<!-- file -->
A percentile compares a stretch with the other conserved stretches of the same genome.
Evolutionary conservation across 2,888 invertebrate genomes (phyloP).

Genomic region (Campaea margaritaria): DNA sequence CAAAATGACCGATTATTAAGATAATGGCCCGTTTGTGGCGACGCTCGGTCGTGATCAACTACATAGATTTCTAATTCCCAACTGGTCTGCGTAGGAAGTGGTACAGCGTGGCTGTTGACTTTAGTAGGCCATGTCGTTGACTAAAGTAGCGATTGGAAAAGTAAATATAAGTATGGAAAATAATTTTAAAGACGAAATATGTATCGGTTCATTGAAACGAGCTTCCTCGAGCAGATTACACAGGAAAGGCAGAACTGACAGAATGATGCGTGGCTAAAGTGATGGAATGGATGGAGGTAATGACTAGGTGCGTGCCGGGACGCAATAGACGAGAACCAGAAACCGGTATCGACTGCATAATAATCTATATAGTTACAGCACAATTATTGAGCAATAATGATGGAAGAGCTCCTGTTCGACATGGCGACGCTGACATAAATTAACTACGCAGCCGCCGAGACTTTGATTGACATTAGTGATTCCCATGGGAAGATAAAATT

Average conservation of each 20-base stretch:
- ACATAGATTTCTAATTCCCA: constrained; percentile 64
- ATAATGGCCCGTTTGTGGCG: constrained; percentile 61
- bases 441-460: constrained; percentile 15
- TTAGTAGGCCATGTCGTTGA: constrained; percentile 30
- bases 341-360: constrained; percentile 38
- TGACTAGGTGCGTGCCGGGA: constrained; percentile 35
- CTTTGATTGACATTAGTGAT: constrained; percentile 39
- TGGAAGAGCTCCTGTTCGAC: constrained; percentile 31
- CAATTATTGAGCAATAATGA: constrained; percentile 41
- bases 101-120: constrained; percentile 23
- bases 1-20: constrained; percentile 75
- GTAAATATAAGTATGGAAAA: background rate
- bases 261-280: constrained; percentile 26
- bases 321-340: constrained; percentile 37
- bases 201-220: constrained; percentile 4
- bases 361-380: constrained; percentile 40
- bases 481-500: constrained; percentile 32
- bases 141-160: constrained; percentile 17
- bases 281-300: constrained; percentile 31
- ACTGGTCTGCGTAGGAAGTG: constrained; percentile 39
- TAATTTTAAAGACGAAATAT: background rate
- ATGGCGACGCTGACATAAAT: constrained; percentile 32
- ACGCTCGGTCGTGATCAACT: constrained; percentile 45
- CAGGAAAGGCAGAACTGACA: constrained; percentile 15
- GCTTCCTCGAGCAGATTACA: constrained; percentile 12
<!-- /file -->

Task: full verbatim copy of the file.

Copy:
A percentile compares a stretch with the other conserved stretches of the same genome.
Evolutionary conservation across 2,888 invertebrate genomes (phyloP).

Genomic region (Campaea margaritaria): DNA sequence CAAAATGACCGATTATTAAGATAATGGCCCGTTTGTGGCGACGCTCGGTCGTGATCAACTACATAGATTTCTAATTCCCAACTGGTCTGCGTAGGAAGTGGTACAGCGTGGCTGTTGACTTTAGTAGGCCATGTCGTTGACTAAAGTAGCGATTGGAAAAGTAAATATAAGTATGGAAAATAATTTTAAAGACGAAATATGTATCGGTTCATTGAAACGAGCTTCCTCGAGCAGATTACACAGGAAAGGCAGAACTGACAGAATGATGCGTGGCTAAAGTGATGGAATGGATGGAGGTAATGACTAGGTGCGTGCCGGGACGCAATAGACGAGAACCAGAAACCGGTATCGACTGCATAATAATCTATATAGTTACAGCACAATTATTGAGCAATAATGATGGAAGAGCTCCTGTTCGACATGGCGACGCTGACATAAATTAACTACGCAGCCGCCGAGACTTTGATTGACATTAGTGATTCCCATGGGAAGATAAAATT

Average conservation of each 20-base stretch:
- ACATAGATTTCTAATTCCCA: constrained; percentile 64
- ATAATGGCCCGTTTGTGGCG: constrained; percentile 61
- bases 441-460: constrained; percentile 15
- TTAGTAGGCCATGTCGTTGA: constrained; percentile 30
- bases 341-360: constrained; percentile 38
- TGACTAGGTGCGTGCCGGGA: constrained; percentile 35
- CTTTGATTGACATTAGTGAT: constrained; percentile 39
- TGGAAGAGCTCCTGTTCGAC: constrained; percentile 31
- CAATTATTGAGCAATAATGA: constrained; percentile 41
- bases 101-120: constrained; percentile 23
- bases 1-20: constrained; percentile 75
- GTAAATATAAGTATGGAAAA: background rate
- bases 261-280: constrained; percentile 26
- bases 321-340: constrained; percentile 37
- bases 201-220: constrained; percentile 4
- bases 361-380: constrained; percentile 40
- bases 481-500: constrained; percentile 32
- bases 141-160: constrained; percentile 17
- bases 281-300: constrained; percentile 31
- ACTGGTCTGCGTAGGAAGTG: constrained; percentile 39
- TAATTTTAAAGACGAAATAT: background rate
- ATGGCGACGCTGACATAAAT: constrained; percentile 32
- ACGCTCGGTCGTGATCAACT: constrained; percentile 45
- CAGGAAAGGCAGAACTGACA: constrained; percentile 15
- GCTTCCTCGAGCAGATTACA: constrained; percentile 12